First There Were 30 Bodies in a Pit; Then There Were None

I don’t like “gotcha” media criticism, especially the kind that attempts to elevate some completely human error – either intentional or not – into a mortal sin. Some sins – especially of the journalistic variety – do have serious consequences for the victim of the inaccuracy or typo, can mislead and confuse, and can plant seeds of fear and anxiety in communities already reeling from one trauma or another. Not good.

But I really need to see intentional malice or serious negligence to go from annoyance to indignation.

Yesterday afternoon, in quick succession, I received several news bulletins about 30 dismembered bodies that had been found buried outside Houston. The news bulletins, which I include here, came from serious news organizations, and were phrased with language implying enough certainty that I immediately forwarded the news to some colleagues at John Jay College’s Academy of Critical Incident Analysis, a research group in which I participate. Among other things, we are interested in the impact of sudden high profile catastrophic incidents on public attitudes, behavior and the larger social order.

Most of you already know how it ended. It was a completely inaccurate report that had originated with nothing more than a tip from a psychic. It should never have been elevated to the status of an urgent bulletin. Even worse, in this case, is that several of the bulletins were neither hesitant nor qualified. Bodies had been found.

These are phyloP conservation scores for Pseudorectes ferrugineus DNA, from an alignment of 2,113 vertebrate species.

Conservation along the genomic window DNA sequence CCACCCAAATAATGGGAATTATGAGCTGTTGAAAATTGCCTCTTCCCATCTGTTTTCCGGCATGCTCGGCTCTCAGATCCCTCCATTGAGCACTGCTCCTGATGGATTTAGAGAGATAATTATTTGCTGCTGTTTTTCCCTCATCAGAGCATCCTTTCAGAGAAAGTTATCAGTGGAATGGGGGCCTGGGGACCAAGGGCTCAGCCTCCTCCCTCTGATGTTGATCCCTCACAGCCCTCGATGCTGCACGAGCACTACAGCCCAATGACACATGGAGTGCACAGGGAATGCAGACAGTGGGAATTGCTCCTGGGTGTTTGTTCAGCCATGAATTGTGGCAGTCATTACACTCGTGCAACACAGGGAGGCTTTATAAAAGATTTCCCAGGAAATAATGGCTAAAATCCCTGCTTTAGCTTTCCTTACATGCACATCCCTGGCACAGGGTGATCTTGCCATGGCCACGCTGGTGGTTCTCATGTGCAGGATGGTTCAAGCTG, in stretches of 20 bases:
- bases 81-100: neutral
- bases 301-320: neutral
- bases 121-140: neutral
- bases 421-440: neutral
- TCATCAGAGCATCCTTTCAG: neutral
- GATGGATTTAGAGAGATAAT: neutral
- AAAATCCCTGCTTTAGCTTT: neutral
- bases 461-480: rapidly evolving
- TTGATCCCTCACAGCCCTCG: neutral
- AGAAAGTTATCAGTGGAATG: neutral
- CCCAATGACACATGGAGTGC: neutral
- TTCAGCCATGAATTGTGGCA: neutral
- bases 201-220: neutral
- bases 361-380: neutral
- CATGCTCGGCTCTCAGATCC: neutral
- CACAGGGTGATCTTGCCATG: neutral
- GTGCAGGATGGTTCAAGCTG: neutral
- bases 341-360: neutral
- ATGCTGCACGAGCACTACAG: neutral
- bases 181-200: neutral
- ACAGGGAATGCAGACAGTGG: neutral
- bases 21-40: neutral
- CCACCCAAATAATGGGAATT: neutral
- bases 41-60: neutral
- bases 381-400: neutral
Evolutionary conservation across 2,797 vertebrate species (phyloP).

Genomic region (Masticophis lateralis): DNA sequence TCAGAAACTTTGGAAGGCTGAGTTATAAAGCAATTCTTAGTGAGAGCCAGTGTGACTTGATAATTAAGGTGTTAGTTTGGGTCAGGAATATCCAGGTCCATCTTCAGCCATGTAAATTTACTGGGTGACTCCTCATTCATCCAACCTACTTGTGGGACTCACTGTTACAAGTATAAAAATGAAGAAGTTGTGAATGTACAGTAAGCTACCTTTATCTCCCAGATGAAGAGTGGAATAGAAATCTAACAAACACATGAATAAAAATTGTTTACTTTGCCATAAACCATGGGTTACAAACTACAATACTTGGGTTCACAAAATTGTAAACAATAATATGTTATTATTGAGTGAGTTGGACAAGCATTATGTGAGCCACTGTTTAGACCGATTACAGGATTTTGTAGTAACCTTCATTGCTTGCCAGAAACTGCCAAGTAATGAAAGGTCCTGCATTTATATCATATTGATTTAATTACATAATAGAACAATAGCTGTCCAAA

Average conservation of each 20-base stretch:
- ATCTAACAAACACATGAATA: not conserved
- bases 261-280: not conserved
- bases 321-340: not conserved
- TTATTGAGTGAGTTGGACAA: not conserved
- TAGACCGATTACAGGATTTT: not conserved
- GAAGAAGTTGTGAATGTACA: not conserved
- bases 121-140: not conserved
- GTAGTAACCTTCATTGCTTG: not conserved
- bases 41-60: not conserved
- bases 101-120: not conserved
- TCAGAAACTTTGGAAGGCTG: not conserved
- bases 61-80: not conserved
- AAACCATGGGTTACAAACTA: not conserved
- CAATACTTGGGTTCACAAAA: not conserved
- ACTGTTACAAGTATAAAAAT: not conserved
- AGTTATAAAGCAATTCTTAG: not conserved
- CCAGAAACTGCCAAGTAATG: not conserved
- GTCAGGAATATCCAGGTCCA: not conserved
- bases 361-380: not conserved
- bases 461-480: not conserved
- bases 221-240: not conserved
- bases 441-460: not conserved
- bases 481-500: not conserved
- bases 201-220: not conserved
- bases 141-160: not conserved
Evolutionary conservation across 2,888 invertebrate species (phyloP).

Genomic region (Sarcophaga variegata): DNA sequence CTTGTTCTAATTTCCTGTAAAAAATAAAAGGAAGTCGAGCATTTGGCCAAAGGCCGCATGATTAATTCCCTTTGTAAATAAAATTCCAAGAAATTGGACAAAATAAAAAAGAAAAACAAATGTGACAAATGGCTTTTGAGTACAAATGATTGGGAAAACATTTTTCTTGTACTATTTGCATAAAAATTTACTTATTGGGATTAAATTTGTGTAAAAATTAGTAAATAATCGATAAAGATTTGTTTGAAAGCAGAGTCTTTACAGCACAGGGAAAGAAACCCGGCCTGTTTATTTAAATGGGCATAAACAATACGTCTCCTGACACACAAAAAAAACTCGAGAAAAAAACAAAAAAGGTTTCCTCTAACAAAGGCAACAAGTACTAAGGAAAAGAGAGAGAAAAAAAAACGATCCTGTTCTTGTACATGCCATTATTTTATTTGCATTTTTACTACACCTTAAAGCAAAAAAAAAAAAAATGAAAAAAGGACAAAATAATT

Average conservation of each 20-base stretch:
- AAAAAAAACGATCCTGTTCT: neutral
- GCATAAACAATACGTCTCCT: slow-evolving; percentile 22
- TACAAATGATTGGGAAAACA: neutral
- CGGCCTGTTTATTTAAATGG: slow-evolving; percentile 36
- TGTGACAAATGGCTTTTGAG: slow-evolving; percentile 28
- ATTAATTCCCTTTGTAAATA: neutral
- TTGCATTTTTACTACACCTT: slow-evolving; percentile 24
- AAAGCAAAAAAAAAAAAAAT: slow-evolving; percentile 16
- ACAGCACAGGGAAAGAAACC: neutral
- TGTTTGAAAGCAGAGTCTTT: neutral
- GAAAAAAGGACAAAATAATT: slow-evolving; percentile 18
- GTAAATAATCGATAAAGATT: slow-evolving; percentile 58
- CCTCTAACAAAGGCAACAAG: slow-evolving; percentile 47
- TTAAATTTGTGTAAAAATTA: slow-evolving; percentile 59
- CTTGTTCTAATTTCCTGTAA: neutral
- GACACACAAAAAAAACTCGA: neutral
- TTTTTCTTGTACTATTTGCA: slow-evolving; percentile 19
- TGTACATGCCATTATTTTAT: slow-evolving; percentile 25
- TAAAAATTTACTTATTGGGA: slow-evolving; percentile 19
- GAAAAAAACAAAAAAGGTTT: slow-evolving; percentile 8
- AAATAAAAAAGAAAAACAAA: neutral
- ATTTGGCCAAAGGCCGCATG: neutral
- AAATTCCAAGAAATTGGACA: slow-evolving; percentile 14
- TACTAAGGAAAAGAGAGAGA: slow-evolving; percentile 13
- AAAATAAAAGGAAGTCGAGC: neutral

The serious news organizations that made this bizarre leap will certainly examine how and why this happened and determine how to avoid it in the future. It was not a routine mistake. It was bad. Real bad. First there were bodies and then there were none.

But less than focusing on the mistake, I think we need to think carefully about a newsgathering environment that has elevated speed to such importance that time for contemplation and evaluation may have slowly slipped away. Speed, of course, has always been part of the highly competitive journalistic enterprise. The 20th century began with bloody battles between Hearst and Pulitzer over who could get the first and second and third extras to the newsstand first.

Since then, though, speed as a term has almost completely lost its power to describe the “speed of sound” global news environment. One piece of news, launched on the most appropriate channel, can be global in minutes. Rather than being something that can be pulled back or reconsidered, an inaccuracy is now launched into permanent orbit and circles and circles the globe even after it has been throroughly debunked. And sometimes the subsequent “debunking” gets infinitely less play that the initial nonsense.


We are now in a world where caution isn’t simply important, it is absolutely required of anyone who reports anything, including each of us as we report things to each other.

Yesterday, lots of people in lots of places – fearing being slow in the age of the fast – skipped the caution. And the result is that there will be a pit of dismembered bodies outside Houston for a long, long time.

Even though it really isn’t there at all.

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